Coping with the passing of a family member is difficult enough without having to sort through the intricacies of probate court. Whether the person died without a will (called intestacy) or with a will, the probate court will take the assets of the deceased, used them to pay the bills, and distribute the estate to the persons named under the will, or among living heirs if the person died intestate. Probate is usually challenging, takes a long time, and can subject the estate to significant expenses. Robert Firth is a Cathedral City probate attorney who represents individuals and families in probate court and can help get a family member named as the “Administrator” of the estate to ensure that the decedent’s bills are paid and the assets are distributed equitably.

Administering a Decedent’s Estate when There’s No Will or Trust

A person who dies without a will or trust in place is called “intestate”, meaning we will create one for the deceased according to the rules of intestate succession set forth in the California Probate Code. The Probate Court will appoint an administrator to deal with the deceased person’s affairs, pay the bills, contact the heirs at law and distribute any remaining assets. Attorney Firth can help in the appointment of an administrator for the estate, ensuring that your loved one’s estate is handled competently and efficiently

Repairing a Botched Will or Trust

Often we get clients who have either paid an automated online service to create an estate plan through a series of questions or hired an inexperienced lawyer or paralegal to create a will or living trust. These circumstances tend to lead to a sub-par document which can often be open to interpretation by family members, lawyers, or a probate judge. As an experienced Wills & Living Trust lawyer, Rob Firth is able to ensure you take the appropriate steps when administering a trust or will, helping you avoid accusations of mismanagement, avoiding expensive litigation, and addressing any problems a faulty legal document may have caused.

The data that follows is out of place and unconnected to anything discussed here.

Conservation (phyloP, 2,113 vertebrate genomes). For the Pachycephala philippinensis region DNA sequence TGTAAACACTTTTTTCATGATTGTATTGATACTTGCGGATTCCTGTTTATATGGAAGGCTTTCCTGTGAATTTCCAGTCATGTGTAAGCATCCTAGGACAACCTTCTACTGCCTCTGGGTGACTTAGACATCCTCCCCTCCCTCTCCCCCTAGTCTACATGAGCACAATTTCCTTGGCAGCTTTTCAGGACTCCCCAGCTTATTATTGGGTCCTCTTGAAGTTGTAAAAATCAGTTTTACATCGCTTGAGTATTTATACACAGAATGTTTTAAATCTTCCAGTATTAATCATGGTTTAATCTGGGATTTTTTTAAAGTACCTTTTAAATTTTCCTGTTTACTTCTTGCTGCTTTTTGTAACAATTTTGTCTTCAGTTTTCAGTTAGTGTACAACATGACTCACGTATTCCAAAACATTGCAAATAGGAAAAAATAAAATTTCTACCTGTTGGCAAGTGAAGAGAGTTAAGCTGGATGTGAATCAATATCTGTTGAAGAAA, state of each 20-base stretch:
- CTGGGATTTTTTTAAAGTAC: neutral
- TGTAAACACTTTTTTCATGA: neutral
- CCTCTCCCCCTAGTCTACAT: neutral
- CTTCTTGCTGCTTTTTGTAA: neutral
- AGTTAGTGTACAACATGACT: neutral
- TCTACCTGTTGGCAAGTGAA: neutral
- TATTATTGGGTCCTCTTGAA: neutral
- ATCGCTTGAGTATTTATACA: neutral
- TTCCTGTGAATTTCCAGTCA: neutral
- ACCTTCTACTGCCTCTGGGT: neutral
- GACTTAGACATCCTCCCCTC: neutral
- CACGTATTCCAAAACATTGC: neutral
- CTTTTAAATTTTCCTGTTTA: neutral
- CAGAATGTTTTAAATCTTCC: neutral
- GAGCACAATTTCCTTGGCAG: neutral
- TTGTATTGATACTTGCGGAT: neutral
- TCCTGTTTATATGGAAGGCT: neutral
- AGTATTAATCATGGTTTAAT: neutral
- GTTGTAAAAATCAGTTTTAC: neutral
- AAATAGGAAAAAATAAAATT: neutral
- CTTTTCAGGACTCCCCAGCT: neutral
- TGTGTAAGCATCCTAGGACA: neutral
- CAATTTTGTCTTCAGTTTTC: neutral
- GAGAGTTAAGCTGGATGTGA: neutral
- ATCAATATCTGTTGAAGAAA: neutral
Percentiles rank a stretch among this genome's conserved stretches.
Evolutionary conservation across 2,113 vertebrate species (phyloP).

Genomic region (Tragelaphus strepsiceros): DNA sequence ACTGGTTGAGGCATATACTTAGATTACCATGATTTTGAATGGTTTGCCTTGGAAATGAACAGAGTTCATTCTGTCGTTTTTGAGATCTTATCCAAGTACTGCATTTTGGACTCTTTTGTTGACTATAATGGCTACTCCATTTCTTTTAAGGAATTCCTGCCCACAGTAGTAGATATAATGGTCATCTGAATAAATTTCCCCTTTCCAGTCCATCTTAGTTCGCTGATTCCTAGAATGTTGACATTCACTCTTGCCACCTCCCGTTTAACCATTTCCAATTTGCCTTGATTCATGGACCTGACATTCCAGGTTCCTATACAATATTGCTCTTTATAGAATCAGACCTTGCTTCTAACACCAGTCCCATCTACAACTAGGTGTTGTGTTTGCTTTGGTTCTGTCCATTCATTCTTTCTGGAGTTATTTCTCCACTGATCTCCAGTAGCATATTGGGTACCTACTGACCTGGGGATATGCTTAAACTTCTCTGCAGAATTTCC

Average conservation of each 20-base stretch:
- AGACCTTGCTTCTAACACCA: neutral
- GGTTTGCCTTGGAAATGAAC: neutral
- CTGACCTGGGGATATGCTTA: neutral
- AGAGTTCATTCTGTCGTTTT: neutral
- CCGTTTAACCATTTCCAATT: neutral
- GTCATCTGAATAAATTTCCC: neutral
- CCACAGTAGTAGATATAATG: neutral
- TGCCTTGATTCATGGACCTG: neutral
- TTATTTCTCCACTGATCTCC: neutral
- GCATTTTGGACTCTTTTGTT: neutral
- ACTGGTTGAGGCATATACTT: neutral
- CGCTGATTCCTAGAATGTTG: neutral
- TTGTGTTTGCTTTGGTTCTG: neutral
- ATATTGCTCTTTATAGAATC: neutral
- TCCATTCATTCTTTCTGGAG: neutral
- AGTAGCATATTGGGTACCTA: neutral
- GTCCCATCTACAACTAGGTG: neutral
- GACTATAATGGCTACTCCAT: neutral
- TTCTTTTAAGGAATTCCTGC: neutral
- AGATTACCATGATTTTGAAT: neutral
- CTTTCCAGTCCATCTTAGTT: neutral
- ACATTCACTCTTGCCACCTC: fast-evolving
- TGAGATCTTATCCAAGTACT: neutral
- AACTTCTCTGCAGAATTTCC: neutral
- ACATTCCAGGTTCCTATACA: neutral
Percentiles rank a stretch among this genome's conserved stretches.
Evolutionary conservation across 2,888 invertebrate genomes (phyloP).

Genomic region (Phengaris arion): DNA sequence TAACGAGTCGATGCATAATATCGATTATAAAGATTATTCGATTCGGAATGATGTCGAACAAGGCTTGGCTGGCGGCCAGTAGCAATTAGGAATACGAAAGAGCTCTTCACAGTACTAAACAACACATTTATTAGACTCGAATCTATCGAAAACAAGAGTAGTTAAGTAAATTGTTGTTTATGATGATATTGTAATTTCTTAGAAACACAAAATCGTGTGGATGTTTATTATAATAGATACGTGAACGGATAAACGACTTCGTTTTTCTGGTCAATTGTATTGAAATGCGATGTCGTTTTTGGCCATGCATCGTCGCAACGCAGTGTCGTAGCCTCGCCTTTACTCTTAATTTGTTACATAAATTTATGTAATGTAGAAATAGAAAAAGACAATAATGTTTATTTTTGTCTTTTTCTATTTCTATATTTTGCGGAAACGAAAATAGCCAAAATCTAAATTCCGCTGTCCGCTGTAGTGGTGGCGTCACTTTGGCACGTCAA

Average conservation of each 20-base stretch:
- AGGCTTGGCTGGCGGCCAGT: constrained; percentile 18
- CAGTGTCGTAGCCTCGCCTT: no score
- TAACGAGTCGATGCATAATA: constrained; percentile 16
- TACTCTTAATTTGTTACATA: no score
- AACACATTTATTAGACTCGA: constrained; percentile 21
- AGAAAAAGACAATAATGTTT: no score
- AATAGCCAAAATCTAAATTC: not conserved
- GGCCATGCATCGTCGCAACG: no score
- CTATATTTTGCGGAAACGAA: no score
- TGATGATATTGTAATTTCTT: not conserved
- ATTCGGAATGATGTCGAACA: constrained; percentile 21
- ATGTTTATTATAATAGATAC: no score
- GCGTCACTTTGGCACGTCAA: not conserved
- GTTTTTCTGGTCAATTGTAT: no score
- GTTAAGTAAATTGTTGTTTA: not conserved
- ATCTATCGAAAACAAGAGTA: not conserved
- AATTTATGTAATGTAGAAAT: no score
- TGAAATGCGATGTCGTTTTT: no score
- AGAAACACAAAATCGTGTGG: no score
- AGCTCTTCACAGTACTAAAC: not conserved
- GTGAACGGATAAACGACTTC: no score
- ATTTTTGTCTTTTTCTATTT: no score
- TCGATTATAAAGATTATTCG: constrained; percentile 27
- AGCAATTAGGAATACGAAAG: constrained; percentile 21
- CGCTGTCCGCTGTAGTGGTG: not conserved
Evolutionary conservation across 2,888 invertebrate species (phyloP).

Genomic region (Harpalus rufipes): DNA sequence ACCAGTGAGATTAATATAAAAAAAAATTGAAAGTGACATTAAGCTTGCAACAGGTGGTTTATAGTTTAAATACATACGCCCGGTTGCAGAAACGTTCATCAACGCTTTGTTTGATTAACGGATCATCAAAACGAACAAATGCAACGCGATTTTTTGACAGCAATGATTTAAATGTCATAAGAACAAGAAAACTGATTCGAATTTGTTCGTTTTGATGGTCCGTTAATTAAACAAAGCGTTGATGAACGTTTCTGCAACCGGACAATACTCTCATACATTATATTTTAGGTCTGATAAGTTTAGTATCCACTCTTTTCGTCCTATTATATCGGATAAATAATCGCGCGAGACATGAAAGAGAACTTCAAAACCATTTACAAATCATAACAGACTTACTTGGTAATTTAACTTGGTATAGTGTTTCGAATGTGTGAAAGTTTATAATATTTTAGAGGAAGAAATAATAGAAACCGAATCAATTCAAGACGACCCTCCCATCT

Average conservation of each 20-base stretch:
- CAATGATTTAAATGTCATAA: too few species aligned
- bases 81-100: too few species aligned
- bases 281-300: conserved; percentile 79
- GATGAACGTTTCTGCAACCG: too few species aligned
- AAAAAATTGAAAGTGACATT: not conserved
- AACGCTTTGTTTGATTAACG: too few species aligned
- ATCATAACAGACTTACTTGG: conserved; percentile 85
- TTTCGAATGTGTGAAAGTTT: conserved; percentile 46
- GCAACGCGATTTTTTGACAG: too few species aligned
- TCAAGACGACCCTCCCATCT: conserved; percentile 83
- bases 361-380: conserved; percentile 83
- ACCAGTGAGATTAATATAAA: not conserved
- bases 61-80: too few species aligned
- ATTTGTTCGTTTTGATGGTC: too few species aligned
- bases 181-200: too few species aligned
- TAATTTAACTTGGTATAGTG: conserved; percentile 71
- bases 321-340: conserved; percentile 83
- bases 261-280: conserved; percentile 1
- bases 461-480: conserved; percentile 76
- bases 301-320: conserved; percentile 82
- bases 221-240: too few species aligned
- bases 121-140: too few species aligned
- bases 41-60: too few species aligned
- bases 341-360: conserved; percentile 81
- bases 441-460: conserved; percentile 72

How Are Probate Legal Fees Paid?

Many probate cases can be handled with no out-of-pocket fees to the administrator. Legal fees generated by a probate case are paid at the end of a case out of the probate estate based on an approved California fee schedule:

• 4% of the first 100,000 of the gross value of the probate estate• 3% of the next $100,000• 2% of the next $800,000• 1% of the next $9 million• ½% of the next 15 million• “a reasonable amount” of anything over $25 million

If you feel overwhelmed and need help, contact me today. This is the first step in the right direction to the right plan, right solution, and right execution of your wishes. I look forward to speaking with you personally.